The Blog

The Other Main Street: Unemployment, Deficits & False Choices

Life is grim on most Main Streets, but some Main Streets are far worse than others. Take Martin Luther King Boulevard in Austin or Martin Luther King Street in Jackson, MS.
This post was published on the now-closed HuffPost Contributor platform. Contributors control their own work and posted freely to our site. If you need to flag this entry as abusive, send us an email.

A popular metaphor this past year ran something like this: "Enough for Wall Street; let's take care of Main Street." Wall Street symbolizes the interests of bankers and big business interests. Main Street is purported to symbolize the interests of ordinary Americans.

But not all Main Streets are alike. Life is grim on most Main Streets, but some Main Streets are far worse than others. Take Martin Luther King Boulevard in Austin, TX, or Martin Luther King Drive in Chicago, IL, or Martin Luther King Street in Jackson, MS. There are said to be more than 650 streets named after Dr. King in 39 states. Aside from the name, they all have something else in common: nearly all of them are located in predominately African-American communities. This is a different kind of Main Street, one where the unemployment rate isn't the official 10.2%, or even the "real rate" of 17.2% (counting discouraged workers and part-time workers who want to work full time); instead the reality on MLK Main Street is an agonizing 24.3%.

This is where bankruptcy rates, lack of health care, and unemployment reach numbers that Wall Street - and its politician friends -- can't imagine and that would not be tolerated on the mythical Main Street. All those MLK Streets are short of everything but hope. That hope is the gift of their namesake, Dr. Martin Luther King, Jr. This African American History Month, our history is strikingly similar to our present. It's why President Obama spent part of Washington, DC's Snowmageddon week meeting with civil rights leaders Marc Morial, Ben Jealous and Al Sharpton.

Not since The Great Depression has the general population seen the unemployment rate as high as it is today on hundreds of America's MLK Streets. And unemployment there hasn't been below 10% since the Clinton Administration.

Are there solutions? Of course. The AFL-CIO's five-point program is a good start. While not specifically targeted to African Americans, it would be a boon as they are over represented in the communities that have been hit hardest. The Center for Community Change has also proposed a Community Jobs Campaign to create millions of jobs at the community level, targeting the long-term unemployed and low-income workers. Rep. Keith Ellison (D-MN) has introduced a bill, HR 4268, the Put America to Work Act of 2009.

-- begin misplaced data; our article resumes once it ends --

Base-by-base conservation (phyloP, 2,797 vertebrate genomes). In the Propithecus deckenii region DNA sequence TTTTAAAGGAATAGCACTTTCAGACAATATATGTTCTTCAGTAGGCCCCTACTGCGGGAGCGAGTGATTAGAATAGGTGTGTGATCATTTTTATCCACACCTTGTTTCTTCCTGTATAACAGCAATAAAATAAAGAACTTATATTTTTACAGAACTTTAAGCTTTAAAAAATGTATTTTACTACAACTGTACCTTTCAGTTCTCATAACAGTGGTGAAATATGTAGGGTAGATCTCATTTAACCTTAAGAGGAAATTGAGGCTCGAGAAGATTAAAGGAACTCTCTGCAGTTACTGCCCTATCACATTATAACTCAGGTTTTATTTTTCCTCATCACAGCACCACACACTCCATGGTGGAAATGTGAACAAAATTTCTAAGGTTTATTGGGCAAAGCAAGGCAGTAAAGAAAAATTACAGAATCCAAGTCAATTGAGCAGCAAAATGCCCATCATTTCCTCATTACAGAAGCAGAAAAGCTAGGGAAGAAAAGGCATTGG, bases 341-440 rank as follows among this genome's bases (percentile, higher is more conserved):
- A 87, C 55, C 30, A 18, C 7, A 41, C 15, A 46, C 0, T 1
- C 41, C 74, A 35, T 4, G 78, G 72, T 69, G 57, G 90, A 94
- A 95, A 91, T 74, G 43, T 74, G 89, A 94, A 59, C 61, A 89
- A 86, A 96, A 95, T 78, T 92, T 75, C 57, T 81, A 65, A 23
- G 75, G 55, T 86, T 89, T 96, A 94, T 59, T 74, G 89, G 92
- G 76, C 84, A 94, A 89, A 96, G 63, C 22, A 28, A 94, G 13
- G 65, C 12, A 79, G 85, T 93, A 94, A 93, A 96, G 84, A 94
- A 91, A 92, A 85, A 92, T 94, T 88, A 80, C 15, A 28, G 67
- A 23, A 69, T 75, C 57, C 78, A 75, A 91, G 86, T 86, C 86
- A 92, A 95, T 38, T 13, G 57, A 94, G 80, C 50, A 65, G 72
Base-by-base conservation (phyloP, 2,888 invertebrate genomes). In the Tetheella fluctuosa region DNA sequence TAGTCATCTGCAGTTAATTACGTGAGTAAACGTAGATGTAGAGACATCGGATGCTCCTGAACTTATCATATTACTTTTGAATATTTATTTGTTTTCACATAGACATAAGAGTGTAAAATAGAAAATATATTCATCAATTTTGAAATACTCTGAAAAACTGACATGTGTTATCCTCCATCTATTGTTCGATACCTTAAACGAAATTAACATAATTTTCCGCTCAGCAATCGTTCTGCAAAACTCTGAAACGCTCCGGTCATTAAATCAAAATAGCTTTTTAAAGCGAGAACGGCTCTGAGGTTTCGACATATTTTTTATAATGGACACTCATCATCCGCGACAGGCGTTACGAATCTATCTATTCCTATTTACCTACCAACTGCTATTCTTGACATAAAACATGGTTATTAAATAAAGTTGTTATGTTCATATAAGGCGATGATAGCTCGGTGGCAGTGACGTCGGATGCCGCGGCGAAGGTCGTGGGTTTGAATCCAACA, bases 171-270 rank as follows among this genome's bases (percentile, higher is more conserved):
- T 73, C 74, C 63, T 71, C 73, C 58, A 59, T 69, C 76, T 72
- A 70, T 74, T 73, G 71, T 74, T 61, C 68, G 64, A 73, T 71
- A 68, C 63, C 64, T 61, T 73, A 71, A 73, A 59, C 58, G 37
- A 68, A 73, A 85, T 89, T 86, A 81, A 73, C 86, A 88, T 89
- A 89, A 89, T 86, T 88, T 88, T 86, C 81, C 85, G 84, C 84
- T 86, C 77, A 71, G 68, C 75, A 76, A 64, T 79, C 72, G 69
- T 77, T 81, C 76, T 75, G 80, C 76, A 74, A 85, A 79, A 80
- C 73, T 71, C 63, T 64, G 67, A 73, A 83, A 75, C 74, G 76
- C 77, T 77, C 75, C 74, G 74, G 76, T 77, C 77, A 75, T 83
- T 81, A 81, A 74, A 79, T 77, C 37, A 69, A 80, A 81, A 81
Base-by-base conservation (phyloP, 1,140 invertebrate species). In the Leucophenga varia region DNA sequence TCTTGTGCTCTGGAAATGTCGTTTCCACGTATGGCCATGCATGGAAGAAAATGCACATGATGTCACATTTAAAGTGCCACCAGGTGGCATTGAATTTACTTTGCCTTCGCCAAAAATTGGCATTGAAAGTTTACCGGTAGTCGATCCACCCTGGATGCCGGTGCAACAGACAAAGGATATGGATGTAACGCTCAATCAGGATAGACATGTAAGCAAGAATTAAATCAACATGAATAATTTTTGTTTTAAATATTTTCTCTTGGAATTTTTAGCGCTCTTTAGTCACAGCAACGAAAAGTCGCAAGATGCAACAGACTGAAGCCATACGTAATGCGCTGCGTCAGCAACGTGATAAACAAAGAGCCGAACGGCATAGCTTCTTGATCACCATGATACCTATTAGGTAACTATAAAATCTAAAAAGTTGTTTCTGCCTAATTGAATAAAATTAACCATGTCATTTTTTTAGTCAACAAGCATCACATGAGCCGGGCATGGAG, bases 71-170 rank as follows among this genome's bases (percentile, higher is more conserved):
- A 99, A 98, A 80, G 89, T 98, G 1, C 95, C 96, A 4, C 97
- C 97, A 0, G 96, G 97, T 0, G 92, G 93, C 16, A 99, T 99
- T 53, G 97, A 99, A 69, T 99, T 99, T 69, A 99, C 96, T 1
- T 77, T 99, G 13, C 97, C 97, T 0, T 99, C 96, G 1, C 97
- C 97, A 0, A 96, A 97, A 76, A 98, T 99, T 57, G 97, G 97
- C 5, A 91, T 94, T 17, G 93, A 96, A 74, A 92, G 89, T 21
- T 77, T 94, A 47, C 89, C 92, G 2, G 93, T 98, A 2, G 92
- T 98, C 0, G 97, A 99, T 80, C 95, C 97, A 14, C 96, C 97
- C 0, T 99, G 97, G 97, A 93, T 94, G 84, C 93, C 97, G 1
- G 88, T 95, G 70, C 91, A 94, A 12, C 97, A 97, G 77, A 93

Americans for Democratic Action has also championed a "Corps Budget" to pump added funds into three proven programs: The Job Corps, AmeriCorps and Peace Corps, giving young people of all races a real chance for that first job. There are other constructive proposals, and the best all have the same purpose: short-term relief from the Great Recession, and long-term strategies to address the economic disparities that separate Wall Street, Main Street, and Martin Luther King Street.

The plain truth is that in a time of recession only the federal government has the ability to invest, inasmuch as only the federal government can run up a deficit which times like these necessitate. Increasing the deficit is essential today to put more Americans to work, so they can spend money in their communities to care for their families while also bolstering business and paying income taxes (federal income taxes, state income taxes, social security taxes, etc). Current efforts by some Members of Congress, editorial writers, and television and radio blowhards to focus on the deficit and to slam on the brakes while millions are out of work are misguided. Moreover, many of the deficit hawks misrepresent the causes of the deficit, claiming the Obama administration's anti-recession measures are at fault. The nonpartisan Center on Budget and Policy Priorities has pointed out that President Obama's programs and the 111th Congress haven't caused our current deficit problems. The tax cuts enacted under President George W. Bush, the unpaid-for wars in Afghanistan, and Iraq, and the economic downturn together explain virtually the entire deficit over the next ten years. (Kathy A. Ruffing and James R. Horney, "Where Today's Large Deficits Come from: Economic Downturn, Financial Rescues, and Bush Era Policies," CBPP, Feb. 17, 2010.)

The deficit hawks in Congress are hounding the President, holding vital new economic investments hostage to their long-term goals of shrinking entitlement programs, even through these programs have been critical to preventing even greater poverty and an even deeper recession. The best way to address the deficit is to end the recession and put people to work in private and government jobs, creating taxpayers, thus reducing the need for remedial government spending and reducing the demand for such programs as Medicaid, Food Stamps, WIC, free school lunches, and unemployment compensation.

A choice between a job program and deficit reduction is a false choice. We need to end the Great Recession and put millions of Americans back to work. No budget freeze gimmicks can accomplish those goals; it will take hard choices by elected officials representing Wall Street, Main Street, and Martin Luther King Street. Because at the end of the day, no matter what street you live on, we all live in the same United States of America, where we must manage to thrive together.

Before You Go

Popular in the Community